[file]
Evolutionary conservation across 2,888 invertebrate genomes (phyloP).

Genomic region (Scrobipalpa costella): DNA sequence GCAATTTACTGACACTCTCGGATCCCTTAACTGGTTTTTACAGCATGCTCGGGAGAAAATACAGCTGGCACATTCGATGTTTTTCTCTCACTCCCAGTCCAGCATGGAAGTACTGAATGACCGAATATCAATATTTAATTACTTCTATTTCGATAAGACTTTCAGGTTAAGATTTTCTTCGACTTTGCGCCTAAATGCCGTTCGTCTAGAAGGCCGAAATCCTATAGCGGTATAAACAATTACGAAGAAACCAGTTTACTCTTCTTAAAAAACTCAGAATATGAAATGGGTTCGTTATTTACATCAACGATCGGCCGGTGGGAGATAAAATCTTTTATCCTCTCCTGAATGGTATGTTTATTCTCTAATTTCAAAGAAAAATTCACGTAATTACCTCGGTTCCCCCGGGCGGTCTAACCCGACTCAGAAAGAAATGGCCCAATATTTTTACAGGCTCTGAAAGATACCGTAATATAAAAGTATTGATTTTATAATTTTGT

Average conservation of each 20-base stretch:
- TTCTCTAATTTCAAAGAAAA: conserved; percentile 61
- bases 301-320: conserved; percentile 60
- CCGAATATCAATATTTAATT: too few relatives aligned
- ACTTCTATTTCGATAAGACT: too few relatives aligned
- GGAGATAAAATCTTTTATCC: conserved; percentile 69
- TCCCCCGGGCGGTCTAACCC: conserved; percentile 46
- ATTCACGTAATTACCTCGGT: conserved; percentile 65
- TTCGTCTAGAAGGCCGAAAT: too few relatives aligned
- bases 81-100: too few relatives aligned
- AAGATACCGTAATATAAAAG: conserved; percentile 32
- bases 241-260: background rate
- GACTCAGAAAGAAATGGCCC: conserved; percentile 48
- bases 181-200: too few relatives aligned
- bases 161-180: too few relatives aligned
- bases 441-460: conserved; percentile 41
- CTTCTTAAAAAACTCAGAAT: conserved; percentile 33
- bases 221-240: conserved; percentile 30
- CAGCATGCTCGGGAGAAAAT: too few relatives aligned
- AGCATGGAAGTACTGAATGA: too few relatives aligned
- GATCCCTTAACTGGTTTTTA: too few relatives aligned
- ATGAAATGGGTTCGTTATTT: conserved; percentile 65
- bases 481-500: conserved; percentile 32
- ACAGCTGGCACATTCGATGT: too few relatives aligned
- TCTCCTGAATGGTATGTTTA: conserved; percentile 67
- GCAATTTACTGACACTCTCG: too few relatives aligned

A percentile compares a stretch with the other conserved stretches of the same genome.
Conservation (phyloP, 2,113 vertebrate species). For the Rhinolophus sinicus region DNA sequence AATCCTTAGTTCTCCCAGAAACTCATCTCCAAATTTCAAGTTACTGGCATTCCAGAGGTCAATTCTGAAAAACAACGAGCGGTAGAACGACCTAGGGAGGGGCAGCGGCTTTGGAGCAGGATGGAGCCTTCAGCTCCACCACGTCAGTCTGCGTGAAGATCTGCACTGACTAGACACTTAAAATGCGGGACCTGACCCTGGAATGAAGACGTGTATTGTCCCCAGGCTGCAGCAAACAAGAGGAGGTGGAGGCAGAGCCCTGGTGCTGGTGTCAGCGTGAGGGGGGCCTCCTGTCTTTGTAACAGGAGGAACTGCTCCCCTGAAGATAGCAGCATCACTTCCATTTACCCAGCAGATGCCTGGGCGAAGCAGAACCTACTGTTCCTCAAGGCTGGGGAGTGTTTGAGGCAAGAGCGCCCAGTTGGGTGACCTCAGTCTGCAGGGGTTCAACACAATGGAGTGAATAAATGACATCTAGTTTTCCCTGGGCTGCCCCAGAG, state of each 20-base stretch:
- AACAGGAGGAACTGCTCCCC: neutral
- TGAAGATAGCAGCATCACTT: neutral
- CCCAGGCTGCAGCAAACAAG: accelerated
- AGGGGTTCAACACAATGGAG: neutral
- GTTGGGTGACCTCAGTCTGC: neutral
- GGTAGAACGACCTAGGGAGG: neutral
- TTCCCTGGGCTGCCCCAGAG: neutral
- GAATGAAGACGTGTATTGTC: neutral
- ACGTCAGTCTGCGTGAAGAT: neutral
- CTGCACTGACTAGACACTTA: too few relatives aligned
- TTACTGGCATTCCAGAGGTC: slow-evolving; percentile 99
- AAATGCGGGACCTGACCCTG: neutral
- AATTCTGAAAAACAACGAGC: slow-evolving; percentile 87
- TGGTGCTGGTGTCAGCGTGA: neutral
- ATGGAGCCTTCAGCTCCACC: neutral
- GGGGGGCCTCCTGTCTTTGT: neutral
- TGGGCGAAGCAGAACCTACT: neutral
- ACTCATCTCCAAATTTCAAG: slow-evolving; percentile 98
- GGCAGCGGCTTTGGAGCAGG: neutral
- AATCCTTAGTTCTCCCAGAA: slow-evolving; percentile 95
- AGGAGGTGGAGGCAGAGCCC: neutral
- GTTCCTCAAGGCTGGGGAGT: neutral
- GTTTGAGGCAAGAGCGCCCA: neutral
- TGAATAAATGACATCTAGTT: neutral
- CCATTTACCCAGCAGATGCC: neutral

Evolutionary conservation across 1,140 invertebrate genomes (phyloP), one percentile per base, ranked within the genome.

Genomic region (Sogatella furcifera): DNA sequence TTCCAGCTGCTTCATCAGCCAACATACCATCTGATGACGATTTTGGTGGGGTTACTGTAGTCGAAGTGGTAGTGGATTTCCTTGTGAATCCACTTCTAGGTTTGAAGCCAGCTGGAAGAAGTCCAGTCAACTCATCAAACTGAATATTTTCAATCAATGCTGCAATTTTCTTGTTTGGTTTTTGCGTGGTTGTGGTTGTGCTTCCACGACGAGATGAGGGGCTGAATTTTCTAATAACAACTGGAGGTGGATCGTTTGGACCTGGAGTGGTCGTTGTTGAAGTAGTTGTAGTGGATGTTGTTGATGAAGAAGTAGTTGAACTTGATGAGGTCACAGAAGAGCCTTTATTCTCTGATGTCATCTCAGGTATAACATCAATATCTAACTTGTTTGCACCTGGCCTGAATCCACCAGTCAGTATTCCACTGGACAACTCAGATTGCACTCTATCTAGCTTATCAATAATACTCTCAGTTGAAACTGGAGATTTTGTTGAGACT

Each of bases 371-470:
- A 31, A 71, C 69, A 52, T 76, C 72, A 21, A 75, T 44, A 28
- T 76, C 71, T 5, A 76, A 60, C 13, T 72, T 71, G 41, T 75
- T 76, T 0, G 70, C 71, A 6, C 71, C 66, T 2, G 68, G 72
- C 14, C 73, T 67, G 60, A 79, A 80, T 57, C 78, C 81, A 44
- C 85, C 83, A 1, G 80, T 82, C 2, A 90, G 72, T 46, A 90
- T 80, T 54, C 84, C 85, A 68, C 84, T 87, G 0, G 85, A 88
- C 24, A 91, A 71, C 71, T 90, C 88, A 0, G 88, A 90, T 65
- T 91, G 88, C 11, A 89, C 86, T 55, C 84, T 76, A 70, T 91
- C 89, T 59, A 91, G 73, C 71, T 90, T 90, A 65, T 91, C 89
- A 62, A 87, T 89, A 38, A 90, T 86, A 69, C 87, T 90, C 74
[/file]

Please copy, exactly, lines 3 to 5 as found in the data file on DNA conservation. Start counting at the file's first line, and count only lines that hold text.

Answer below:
Average conservation of each 20-base stretch:
- TTCTCTAATTTCAAAGAAAA: conserved; percentile 61
- bases 301-320: conserved; percentile 60